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Re: diffutils 2.8.1 ISO C90 compliance patch

From: Paul Edwards
Subject: Re: diffutils 2.8.1 ISO C90 compliance patch
Date: Wed, 15 Nov 2006 10:31:58 +1100

From: "Paul Eggert" <address@hidden>
> > Users have no choice.  It doesn't work otherwise.
> The port you sent may not work otherwise, but another MVS port might
> work more compatibly.  For example, diff3 could put the sub-diff
> output into files, and then read the files.  

It is not natural to create files on the fly in MVS.  You need
to specify the files upfront, before calling the executable.
And even then, the executable receives a "handle" (a DD
name) for the file, not the filename itself.

> It could do this
> transparently to "diff3", as part of its implementation of pipe(...)
> and fork().

These are basically unimplementable on MVS.  All those
things in the C90 standard that say "implementation-defined"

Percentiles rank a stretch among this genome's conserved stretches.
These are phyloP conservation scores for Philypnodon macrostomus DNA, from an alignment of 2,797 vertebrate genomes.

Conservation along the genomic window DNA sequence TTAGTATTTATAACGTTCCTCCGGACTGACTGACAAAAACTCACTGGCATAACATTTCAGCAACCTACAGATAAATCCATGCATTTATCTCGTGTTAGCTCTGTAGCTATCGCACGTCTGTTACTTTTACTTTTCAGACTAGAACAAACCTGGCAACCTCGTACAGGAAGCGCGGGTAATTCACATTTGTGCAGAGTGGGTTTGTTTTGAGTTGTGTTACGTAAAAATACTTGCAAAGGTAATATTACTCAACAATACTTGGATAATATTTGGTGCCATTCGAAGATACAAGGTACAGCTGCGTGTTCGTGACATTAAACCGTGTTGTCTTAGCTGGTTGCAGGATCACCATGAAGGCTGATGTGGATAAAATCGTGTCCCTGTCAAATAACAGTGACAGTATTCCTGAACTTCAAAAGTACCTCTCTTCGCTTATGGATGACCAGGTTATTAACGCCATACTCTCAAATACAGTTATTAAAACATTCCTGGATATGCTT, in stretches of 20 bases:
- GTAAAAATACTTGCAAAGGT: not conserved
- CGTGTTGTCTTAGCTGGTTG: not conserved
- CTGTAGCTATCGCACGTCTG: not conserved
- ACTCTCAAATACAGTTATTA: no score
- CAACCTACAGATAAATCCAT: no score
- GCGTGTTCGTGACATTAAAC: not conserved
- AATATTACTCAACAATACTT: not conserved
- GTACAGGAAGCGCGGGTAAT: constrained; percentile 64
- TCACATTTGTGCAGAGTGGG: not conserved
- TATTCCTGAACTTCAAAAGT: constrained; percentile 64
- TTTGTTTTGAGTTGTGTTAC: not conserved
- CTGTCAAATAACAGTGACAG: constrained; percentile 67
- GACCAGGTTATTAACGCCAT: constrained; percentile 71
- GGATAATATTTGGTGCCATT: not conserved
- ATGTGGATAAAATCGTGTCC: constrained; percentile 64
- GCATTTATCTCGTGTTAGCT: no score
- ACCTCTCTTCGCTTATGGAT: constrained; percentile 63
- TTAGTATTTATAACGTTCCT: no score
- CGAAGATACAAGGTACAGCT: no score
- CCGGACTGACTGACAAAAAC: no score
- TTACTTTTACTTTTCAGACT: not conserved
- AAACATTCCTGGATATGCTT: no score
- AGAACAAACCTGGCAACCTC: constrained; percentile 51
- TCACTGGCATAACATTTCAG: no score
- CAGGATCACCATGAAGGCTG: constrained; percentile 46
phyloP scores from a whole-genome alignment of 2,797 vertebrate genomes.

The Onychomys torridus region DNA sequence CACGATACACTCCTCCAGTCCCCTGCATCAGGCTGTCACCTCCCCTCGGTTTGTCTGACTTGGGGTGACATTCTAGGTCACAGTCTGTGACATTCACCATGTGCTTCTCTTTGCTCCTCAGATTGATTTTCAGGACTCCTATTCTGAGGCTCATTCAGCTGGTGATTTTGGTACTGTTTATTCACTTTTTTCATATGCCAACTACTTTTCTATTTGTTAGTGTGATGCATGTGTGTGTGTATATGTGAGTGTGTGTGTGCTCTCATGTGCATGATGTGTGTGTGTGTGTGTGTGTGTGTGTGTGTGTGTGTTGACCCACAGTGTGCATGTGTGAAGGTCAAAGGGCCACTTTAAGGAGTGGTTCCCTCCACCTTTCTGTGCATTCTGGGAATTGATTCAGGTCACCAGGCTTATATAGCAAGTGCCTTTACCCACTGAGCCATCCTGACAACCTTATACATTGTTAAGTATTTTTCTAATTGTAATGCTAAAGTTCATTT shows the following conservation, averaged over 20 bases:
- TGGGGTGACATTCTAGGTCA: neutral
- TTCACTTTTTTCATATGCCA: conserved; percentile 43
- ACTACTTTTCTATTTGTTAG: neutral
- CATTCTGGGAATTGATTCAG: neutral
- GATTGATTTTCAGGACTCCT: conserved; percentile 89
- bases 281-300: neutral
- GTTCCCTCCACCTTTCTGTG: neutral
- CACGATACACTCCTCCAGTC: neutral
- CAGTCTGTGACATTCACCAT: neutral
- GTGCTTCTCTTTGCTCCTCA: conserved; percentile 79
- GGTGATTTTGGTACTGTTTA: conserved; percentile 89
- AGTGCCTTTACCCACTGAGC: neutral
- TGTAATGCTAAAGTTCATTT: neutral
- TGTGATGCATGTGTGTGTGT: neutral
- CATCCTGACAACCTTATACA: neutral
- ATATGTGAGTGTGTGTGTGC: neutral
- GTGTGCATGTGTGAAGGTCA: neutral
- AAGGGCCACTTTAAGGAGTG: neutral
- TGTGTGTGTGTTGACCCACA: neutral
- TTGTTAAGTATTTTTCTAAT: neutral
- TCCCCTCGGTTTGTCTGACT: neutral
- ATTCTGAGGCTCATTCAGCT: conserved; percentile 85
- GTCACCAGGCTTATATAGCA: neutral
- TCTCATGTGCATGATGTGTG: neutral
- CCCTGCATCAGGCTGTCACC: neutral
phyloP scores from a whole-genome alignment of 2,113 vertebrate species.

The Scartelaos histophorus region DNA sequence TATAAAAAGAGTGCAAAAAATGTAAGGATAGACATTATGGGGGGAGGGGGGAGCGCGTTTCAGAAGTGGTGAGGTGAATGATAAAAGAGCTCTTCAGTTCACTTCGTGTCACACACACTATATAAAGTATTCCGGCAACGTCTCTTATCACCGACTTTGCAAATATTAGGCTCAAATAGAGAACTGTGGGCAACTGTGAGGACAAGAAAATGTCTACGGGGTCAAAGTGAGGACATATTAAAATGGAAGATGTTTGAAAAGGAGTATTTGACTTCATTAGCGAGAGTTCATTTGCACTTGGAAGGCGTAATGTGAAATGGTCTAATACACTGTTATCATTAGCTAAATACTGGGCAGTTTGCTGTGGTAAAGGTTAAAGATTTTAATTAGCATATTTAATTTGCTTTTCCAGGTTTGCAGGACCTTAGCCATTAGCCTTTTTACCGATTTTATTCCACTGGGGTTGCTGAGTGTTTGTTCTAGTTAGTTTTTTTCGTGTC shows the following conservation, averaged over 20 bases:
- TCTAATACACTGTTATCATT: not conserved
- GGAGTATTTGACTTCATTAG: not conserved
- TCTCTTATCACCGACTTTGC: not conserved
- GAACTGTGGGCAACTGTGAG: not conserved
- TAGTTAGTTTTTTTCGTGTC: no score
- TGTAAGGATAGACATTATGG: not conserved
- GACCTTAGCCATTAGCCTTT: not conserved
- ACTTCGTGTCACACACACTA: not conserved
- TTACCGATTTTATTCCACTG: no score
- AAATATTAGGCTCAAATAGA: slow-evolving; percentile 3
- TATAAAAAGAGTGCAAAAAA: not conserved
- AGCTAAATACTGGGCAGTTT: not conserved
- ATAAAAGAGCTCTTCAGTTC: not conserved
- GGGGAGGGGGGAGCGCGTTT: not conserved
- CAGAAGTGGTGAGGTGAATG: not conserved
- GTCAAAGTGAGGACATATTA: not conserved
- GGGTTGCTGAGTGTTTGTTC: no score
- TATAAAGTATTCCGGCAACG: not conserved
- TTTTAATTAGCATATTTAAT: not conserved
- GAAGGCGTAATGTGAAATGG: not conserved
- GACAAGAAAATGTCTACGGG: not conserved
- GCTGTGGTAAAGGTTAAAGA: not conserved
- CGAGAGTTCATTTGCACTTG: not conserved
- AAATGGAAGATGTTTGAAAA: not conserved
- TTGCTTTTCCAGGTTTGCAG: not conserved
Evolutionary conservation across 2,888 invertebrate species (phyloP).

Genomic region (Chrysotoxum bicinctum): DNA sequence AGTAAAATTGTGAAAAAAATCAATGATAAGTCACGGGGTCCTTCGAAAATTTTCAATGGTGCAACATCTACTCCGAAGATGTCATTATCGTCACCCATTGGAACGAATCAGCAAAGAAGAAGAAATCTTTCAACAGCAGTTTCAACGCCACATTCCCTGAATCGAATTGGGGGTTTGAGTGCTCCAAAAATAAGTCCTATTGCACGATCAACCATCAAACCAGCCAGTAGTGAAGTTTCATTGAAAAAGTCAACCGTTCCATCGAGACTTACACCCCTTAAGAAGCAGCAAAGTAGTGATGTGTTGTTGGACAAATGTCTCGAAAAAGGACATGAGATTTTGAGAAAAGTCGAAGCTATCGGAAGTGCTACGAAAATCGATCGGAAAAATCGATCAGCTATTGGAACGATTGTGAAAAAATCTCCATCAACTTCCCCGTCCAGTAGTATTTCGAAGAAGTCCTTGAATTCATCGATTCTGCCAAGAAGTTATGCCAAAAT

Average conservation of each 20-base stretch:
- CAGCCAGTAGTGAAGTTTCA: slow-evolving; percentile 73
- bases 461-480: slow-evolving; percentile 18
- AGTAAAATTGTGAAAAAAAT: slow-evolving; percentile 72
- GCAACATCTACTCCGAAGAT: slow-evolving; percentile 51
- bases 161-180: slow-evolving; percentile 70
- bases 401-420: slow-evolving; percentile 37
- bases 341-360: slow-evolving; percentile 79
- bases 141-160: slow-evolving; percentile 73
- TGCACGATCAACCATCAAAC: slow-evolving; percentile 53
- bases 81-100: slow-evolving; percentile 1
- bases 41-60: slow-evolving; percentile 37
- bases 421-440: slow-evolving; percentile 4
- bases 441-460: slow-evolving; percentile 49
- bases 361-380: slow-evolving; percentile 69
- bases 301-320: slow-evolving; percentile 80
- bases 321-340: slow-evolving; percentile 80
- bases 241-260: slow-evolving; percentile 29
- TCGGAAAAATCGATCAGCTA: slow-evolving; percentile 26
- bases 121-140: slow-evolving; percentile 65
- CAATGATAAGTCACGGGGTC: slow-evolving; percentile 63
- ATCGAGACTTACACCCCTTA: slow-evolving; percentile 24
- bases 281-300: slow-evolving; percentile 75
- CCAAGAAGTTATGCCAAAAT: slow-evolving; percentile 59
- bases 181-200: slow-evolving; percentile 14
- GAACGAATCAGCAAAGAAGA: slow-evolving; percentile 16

are basically designed for systems like MVS.  The filename
string is "implementation defined", which is why you
shouldn't hardcode filenames.  A typical string passed to
fopen() on MVS is "dd:INPUT".

In the JCL you set up before executing the program you
then have a DD statement of the form:


That's how native MVS works.  It can be made C90 compliant,
because the standard is flexible enough to cater for systems
like MVS.  That's what's so great about C90.  It's a universal

> > There is no concept of directories on MVS.  There's nowhere
> > to create a "/sys/types.h".
> You shouldn't need to create "/sys/types.h"; it should suffice to
> create "lib/sys/types.h", just as there is already a "lib/alloca.h".
> And "diff" doesn't care whether it's a single file named "sys/types.h"
> (with a slash in its name), so perhaps you can just create that -- I
> assume MVS allows slashes in file names?

No it doesn't.  Filenames are basically 8.8.8(8).  But that's not what
programs expect.  Programs expect an 8-character DD name.
It is up to the JCL (Job Control Language) or CLIST to associate
a filename with a DD name before calling the executable.

There's nowhere to put a sys/types.h or lib/sys/types.h.  It is
a non-standard include and should not be used.  string.h is a
standard include and can be used without #ifdefs.  But not
sys/types.h.  It should be excluded by default.  It is non-standard
and doesn't exist on MVS and can't exist on MVS.  It's not MVS
that is non-compliant, it is programs that include sys/types.h that
are non-compliant.

BFN.  Paul.

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